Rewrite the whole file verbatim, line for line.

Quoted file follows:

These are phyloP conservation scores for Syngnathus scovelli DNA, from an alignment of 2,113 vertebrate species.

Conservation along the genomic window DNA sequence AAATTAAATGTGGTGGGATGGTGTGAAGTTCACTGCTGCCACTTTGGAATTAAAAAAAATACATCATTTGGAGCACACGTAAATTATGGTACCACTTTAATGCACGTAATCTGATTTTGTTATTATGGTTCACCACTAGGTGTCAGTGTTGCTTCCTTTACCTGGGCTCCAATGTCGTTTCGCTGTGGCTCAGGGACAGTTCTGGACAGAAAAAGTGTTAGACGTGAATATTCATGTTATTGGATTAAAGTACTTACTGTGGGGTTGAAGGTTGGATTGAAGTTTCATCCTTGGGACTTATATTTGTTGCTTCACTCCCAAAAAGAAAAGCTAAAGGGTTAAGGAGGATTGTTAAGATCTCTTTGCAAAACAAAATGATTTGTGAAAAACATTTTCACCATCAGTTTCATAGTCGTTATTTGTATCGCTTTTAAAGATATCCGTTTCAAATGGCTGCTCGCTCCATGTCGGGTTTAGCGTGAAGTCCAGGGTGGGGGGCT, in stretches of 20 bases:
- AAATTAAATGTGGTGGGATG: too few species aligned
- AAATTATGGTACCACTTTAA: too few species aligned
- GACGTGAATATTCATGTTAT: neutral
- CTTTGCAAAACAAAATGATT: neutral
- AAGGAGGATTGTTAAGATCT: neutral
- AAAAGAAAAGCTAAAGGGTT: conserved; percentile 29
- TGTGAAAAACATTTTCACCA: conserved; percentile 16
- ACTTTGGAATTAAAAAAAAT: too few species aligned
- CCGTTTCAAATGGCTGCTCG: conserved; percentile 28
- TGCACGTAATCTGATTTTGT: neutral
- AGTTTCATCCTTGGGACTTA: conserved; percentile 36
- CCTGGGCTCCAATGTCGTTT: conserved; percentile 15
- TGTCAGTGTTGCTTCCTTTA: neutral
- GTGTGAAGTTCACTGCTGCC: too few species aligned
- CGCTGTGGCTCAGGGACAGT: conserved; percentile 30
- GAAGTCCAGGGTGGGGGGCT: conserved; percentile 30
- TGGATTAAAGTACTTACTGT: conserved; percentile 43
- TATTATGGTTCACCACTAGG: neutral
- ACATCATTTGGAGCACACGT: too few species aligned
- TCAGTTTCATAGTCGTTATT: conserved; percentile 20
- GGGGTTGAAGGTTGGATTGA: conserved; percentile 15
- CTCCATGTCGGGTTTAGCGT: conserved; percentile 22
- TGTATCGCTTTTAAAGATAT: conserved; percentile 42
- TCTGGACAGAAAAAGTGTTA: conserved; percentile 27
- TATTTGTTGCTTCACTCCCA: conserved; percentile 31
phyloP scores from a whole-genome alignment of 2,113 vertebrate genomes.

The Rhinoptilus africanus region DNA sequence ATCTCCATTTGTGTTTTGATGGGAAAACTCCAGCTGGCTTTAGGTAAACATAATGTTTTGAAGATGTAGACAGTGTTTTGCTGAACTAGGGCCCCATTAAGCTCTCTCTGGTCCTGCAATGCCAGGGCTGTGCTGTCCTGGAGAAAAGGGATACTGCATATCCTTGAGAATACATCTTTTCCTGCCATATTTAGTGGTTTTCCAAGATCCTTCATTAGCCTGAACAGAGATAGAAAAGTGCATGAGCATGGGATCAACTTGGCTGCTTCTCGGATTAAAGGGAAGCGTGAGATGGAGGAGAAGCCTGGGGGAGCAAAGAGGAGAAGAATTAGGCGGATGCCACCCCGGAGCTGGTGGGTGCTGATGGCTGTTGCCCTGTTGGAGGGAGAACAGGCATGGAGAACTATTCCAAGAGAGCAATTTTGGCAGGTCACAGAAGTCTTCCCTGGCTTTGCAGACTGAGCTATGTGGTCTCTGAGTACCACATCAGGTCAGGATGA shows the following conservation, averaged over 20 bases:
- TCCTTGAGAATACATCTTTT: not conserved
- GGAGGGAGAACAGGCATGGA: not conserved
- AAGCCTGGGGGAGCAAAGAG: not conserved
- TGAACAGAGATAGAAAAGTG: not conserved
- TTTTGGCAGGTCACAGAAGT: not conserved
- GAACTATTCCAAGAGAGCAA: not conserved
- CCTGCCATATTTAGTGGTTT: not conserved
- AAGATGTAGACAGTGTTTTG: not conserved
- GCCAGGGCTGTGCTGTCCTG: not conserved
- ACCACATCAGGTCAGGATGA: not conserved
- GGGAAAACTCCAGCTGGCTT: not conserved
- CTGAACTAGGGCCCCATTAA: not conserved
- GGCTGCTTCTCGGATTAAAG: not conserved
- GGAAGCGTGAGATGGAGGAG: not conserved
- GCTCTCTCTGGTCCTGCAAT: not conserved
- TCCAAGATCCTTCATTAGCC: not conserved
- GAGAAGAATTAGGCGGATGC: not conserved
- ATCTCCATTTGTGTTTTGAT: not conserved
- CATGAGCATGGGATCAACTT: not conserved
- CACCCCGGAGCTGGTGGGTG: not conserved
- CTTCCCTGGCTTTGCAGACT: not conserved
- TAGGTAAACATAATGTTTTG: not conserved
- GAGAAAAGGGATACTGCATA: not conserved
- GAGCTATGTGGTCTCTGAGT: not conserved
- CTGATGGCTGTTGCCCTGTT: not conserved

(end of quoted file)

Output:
These are phyloP conservation scores for Syngnathus scovelli DNA, from an alignment of 2,113 vertebrate species.

Conservation along the genomic window DNA sequence AAATTAAATGTGGTGGGATGGTGTGAAGTTCACTGCTGCCACTTTGGAATTAAAAAAAATACATCATTTGGAGCACACGTAAATTATGGTACCACTTTAATGCACGTAATCTGATTTTGTTATTATGGTTCACCACTAGGTGTCAGTGTTGCTTCCTTTACCTGGGCTCCAATGTCGTTTCGCTGTGGCTCAGGGACAGTTCTGGACAGAAAAAGTGTTAGACGTGAATATTCATGTTATTGGATTAAAGTACTTACTGTGGGGTTGAAGGTTGGATTGAAGTTTCATCCTTGGGACTTATATTTGTTGCTTCACTCCCAAAAAGAAAAGCTAAAGGGTTAAGGAGGATTGTTAAGATCTCTTTGCAAAACAAAATGATTTGTGAAAAACATTTTCACCATCAGTTTCATAGTCGTTATTTGTATCGCTTTTAAAGATATCCGTTTCAAATGGCTGCTCGCTCCATGTCGGGTTTAGCGTGAAGTCCAGGGTGGGGGGCT, in stretches of 20 bases:
- AAATTAAATGTGGTGGGATG: too few species aligned
- AAATTATGGTACCACTTTAA: too few species aligned
- GACGTGAATATTCATGTTAT: neutral
- CTTTGCAAAACAAAATGATT: neutral
- AAGGAGGATTGTTAAGATCT: neutral
- AAAAGAAAAGCTAAAGGGTT: conserved; percentile 29
- TGTGAAAAACATTTTCACCA: conserved; percentile 16
- ACTTTGGAATTAAAAAAAAT: too few species aligned
- CCGTTTCAAATGGCTGCTCG: conserved; percentile 28
- TGCACGTAATCTGATTTTGT: neutral
- AGTTTCATCCTTGGGACTTA: conserved; percentile 36
- CCTGGGCTCCAATGTCGTTT: conserved; percentile 15
- TGTCAGTGTTGCTTCCTTTA: neutral
- GTGTGAAGTTCACTGCTGCC: too few species aligned
- CGCTGTGGCTCAGGGACAGT: conserved; percentile 30
- GAAGTCCAGGGTGGGGGGCT: conserved; percentile 30
- TGGATTAAAGTACTTACTGT: conserved; percentile 43
- TATTATGGTTCACCACTAGG: neutral
- ACATCATTTGGAGCACACGT: too few species aligned
- TCAGTTTCATAGTCGTTATT: conserved; percentile 20
- GGGGTTGAAGGTTGGATTGA: conserved; percentile 15
- CTCCATGTCGGGTTTAGCGT: conserved; percentile 22
- TGTATCGCTTTTAAAGATAT: conserved; percentile 42
- TCTGGACAGAAAAAGTGTTA: conserved; percentile 27
- TATTTGTTGCTTCACTCCCA: conserved; percentile 31
phyloP scores from a whole-genome alignment of 2,113 vertebrate genomes.

The Rhinoptilus africanus region DNA sequence ATCTCCATTTGTGTTTTGATGGGAAAACTCCAGCTGGCTTTAGGTAAACATAATGTTTTGAAGATGTAGACAGTGTTTTGCTGAACTAGGGCCCCATTAAGCTCTCTCTGGTCCTGCAATGCCAGGGCTGTGCTGTCCTGGAGAAAAGGGATACTGCATATCCTTGAGAATACATCTTTTCCTGCCATATTTAGTGGTTTTCCAAGATCCTTCATTAGCCTGAACAGAGATAGAAAAGTGCATGAGCATGGGATCAACTTGGCTGCTTCTCGGATTAAAGGGAAGCGTGAGATGGAGGAGAAGCCTGGGGGAGCAAAGAGGAGAAGAATTAGGCGGATGCCACCCCGGAGCTGGTGGGTGCTGATGGCTGTTGCCCTGTTGGAGGGAGAACAGGCATGGAGAACTATTCCAAGAGAGCAATTTTGGCAGGTCACAGAAGTCTTCCCTGGCTTTGCAGACTGAGCTATGTGGTCTCTGAGTACCACATCAGGTCAGGATGA shows the following conservation, averaged over 20 bases:
- TCCTTGAGAATACATCTTTT: not conserved
- GGAGGGAGAACAGGCATGGA: not conserved
- AAGCCTGGGGGAGCAAAGAG: not conserved
- TGAACAGAGATAGAAAAGTG: not conserved
- TTTTGGCAGGTCACAGAAGT: not conserved
- GAACTATTCCAAGAGAGCAA: not conserved
- CCTGCCATATTTAGTGGTTT: not conserved
- AAGATGTAGACAGTGTTTTG: not conserved
- GCCAGGGCTGTGCTGTCCTG: not conserved
- ACCACATCAGGTCAGGATGA: not conserved
- GGGAAAACTCCAGCTGGCTT: not conserved
- CTGAACTAGGGCCCCATTAA: not conserved
- GGCTGCTTCTCGGATTAAAG: not conserved
- GGAAGCGTGAGATGGAGGAG: not conserved
- GCTCTCTCTGGTCCTGCAAT: not conserved
- TCCAAGATCCTTCATTAGCC: not conserved
- GAGAAGAATTAGGCGGATGC: not conserved
- ATCTCCATTTGTGTTTTGAT: not conserved
- CATGAGCATGGGATCAACTT: not conserved
- CACCCCGGAGCTGGTGGGTG: not conserved
- CTTCCCTGGCTTTGCAGACT: not conserved
- TAGGTAAACATAATGTTTTG: not conserved
- GAGAAAAGGGATACTGCATA: not conserved
- GAGCTATGTGGTCTCTGAGT: not conserved
- CTGATGGCTGTTGCCCTGTT: not conserved